The combat is surprisingly enjoyable and fast-paced for this style of game. You have Hunters, which are basically your archers; Alchemists, that are your all-purpose soldiers with weird claws and flasks that they can toss about half as far as your archer can shoot from, but deal damage to multiple enemies instead; and Cyberjacks, who are your standard warrior-type units. There’s also classes with different names that sound unique, but they’re just the three basic classes with a slightly varied amount of upgrades when they level up. This provides some variety, but there’s only a few useful secondary skills, like the Alchemist’s “Free Throw”, which is exactly what it sounds like, and the Cyberjack’s “Charge”, which basically rams through a line of opponents, causing more damage the further away you are. You’ll be surprised and excited by the depth of the combat at first, but you’ll rarely experience anything new past those first couple of hours.

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That somewhat segues into my biggest grievances with the game. It has a simplistic, yet intriguing, leveling system. However, you’ll get halfway through the game before you ever get a character to level five, which only offers two upgrades. I played through the game twice and only reached this plateau a couple of times. Which brings me to the most immediately apparent problem: the length and pacing. A battle every 15 years or so means you get to fight, at best, 20 times throughout a campaign. On top of that, the 15-year-old, level four recruit–bred by your two best veterans–will get a total of four battles under his belt, if you’re lucky, before he can no longer fight. It makes pretty much everything you do, as far as army-building goes, seem pointless. The only point is that this game is brutally hard on anything but Easy, and you’ll lose many troops in each battle starting about 50 years in. So you have to sacrifice your best soldiers to create better children and hope your lower-class fighters can hold out until someone decent pops out. Then you have to hope his stats aren’t completely counter-productive to his class, or just overall bad. It’s like I’m breeding Pokemon all over again.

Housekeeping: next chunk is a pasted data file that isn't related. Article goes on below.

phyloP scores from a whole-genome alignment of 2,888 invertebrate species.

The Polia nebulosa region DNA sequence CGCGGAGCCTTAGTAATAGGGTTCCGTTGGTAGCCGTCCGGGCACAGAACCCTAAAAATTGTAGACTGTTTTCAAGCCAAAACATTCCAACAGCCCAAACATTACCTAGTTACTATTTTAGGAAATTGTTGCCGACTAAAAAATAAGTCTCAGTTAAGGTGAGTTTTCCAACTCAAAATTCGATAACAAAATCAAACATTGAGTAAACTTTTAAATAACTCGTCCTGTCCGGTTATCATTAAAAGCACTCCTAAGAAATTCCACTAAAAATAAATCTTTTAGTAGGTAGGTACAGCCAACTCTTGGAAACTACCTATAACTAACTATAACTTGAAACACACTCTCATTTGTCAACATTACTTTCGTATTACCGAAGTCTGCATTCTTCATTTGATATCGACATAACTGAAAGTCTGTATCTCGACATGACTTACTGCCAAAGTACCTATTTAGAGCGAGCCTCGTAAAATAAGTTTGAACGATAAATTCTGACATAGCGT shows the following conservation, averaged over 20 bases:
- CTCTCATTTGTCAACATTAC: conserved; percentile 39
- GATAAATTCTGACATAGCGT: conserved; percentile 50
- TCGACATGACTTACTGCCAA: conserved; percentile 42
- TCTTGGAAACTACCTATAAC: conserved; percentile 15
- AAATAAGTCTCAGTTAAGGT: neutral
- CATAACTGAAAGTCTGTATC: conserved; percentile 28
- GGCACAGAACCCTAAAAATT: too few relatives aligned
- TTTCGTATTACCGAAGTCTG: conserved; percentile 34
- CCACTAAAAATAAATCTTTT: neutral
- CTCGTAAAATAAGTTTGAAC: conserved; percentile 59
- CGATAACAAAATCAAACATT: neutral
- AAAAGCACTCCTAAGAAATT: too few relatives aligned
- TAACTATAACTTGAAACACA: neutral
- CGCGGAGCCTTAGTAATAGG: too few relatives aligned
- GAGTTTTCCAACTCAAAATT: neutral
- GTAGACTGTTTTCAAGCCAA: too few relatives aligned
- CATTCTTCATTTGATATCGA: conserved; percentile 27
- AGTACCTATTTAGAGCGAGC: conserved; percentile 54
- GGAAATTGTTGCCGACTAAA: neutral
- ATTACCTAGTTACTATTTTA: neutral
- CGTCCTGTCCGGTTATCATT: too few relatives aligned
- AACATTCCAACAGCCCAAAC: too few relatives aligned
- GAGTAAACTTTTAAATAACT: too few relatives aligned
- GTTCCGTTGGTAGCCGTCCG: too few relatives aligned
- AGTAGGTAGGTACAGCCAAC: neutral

Ultimately, I started out feeling a lot of hope and elation from this game. The noble house mechanic seems cool, but it ultimately is just a big “Thank you,” to fans, which isn’t a negative I suppose. The opening cutscene is great and the good old Double Fine humor is in full force. The game throws a lot of interesting concepts at you, but does nothing to build upon it. It has a lot going for it, but at this point, it’s all extremely shallow and repetitive. It’s hard to recommend the game as-is, but if it’s heavily expanded upon, it has tons of potential.